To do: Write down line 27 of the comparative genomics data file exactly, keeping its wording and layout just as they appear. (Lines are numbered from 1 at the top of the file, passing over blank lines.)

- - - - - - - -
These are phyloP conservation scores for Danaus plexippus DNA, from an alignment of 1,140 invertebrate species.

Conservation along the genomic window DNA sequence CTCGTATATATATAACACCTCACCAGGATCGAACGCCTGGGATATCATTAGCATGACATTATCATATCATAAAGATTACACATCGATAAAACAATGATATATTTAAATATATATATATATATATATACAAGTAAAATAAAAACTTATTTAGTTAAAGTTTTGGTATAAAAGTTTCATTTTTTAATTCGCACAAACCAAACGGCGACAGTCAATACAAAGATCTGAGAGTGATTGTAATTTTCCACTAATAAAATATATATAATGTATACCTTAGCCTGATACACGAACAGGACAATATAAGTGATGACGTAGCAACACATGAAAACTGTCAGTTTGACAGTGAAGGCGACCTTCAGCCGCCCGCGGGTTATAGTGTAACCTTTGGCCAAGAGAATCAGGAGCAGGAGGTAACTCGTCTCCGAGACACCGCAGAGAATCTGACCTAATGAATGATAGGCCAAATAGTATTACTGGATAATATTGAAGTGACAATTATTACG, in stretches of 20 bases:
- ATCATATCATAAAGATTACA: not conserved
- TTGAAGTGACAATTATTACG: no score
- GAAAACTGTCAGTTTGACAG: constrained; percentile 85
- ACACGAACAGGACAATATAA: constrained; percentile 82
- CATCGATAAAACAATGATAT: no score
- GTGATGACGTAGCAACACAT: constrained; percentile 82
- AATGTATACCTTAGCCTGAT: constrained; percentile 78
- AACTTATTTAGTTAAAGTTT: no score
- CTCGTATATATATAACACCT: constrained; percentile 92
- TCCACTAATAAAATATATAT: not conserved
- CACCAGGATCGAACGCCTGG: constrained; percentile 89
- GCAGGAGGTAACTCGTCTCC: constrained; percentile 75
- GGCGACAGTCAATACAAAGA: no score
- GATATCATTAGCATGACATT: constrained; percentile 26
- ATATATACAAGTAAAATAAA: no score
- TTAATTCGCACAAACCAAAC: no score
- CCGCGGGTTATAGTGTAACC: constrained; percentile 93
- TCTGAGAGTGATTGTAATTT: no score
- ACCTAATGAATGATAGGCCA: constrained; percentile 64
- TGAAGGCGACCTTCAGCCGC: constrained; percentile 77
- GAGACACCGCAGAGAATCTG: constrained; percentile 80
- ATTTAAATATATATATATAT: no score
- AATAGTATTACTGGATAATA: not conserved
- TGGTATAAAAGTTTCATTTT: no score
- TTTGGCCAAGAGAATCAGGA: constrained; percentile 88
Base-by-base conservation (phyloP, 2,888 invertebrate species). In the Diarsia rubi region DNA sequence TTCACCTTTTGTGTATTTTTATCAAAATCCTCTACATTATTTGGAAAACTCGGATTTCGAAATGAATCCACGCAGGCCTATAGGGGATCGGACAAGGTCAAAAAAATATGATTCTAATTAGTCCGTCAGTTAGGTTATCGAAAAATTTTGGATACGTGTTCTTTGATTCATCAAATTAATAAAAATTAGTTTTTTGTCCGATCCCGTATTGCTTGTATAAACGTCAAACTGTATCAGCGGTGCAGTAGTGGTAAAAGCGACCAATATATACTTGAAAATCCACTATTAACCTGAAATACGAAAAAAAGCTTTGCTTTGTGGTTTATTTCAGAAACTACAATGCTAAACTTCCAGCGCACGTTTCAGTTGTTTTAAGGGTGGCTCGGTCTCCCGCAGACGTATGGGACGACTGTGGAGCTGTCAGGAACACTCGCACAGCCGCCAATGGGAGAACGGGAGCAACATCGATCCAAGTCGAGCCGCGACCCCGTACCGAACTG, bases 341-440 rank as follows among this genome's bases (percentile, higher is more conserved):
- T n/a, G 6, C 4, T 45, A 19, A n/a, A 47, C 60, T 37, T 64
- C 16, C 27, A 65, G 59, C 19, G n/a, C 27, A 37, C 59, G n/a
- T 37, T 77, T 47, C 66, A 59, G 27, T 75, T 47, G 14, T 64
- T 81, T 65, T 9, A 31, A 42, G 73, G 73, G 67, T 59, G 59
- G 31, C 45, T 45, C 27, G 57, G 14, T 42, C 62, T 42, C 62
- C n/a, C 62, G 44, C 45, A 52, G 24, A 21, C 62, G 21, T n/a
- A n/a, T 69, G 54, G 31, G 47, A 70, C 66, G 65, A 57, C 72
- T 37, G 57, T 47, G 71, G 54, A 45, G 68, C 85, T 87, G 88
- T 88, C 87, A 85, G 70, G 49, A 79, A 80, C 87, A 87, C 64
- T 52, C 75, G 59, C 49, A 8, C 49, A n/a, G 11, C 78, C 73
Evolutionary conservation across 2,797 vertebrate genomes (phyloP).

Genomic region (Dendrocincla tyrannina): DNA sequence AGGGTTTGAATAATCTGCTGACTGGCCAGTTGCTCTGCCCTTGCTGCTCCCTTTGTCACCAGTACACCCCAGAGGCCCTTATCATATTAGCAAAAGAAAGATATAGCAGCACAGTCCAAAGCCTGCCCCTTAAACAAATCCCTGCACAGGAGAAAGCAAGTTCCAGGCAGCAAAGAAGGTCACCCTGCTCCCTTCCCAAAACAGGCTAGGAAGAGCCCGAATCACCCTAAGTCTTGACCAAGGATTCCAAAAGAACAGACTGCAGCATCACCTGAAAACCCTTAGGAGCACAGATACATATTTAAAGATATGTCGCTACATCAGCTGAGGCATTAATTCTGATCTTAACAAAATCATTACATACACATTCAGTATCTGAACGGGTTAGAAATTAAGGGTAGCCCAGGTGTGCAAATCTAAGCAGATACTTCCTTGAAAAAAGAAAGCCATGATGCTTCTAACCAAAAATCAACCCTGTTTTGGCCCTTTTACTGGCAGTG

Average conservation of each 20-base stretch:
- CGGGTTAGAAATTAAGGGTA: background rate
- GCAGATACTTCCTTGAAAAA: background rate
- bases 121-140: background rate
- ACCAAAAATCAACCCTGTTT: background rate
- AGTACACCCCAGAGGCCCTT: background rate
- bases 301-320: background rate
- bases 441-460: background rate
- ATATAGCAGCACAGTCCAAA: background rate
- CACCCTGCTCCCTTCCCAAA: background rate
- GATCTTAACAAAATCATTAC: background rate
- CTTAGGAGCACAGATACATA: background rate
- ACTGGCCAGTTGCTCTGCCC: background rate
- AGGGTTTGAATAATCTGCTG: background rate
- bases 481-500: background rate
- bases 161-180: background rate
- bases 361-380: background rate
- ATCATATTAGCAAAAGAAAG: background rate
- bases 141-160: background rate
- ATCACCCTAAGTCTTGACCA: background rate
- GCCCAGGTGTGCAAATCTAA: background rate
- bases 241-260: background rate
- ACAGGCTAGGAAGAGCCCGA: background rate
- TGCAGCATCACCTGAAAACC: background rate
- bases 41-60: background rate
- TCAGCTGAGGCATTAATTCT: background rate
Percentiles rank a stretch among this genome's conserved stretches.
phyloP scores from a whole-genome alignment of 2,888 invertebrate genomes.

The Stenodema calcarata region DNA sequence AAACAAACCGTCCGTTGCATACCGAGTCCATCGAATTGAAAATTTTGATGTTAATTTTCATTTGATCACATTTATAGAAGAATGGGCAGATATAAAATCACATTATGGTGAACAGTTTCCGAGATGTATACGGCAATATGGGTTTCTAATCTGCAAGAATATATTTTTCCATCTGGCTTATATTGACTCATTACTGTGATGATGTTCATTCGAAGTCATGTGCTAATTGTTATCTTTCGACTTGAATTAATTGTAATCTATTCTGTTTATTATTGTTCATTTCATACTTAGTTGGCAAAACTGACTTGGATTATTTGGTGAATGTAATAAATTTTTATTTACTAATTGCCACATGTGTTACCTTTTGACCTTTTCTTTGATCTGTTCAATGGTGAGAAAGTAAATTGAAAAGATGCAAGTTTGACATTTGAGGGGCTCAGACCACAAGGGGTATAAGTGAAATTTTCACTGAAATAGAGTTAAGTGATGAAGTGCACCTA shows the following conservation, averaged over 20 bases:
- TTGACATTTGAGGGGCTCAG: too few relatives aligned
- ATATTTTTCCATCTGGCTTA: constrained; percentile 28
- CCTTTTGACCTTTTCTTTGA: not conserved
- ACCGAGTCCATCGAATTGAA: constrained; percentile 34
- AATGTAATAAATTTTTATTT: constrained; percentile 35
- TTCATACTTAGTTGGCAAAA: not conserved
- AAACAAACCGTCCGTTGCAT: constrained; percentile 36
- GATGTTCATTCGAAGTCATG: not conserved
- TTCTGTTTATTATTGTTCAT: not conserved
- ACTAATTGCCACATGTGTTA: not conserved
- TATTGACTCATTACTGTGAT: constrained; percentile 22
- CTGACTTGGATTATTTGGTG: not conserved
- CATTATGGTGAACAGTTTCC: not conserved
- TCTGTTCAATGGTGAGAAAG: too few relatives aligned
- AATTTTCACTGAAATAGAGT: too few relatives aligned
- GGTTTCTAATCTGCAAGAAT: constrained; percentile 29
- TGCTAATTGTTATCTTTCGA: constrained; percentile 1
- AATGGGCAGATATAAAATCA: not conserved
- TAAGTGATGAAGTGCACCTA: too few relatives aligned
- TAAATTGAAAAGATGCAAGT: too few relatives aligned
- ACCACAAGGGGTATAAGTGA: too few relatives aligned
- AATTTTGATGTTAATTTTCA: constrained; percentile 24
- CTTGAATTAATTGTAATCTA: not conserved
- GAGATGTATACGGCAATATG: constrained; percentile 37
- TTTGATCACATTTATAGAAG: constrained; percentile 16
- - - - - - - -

- TTTGGCCAAGAGAATCAGGA: constrained; percentile 88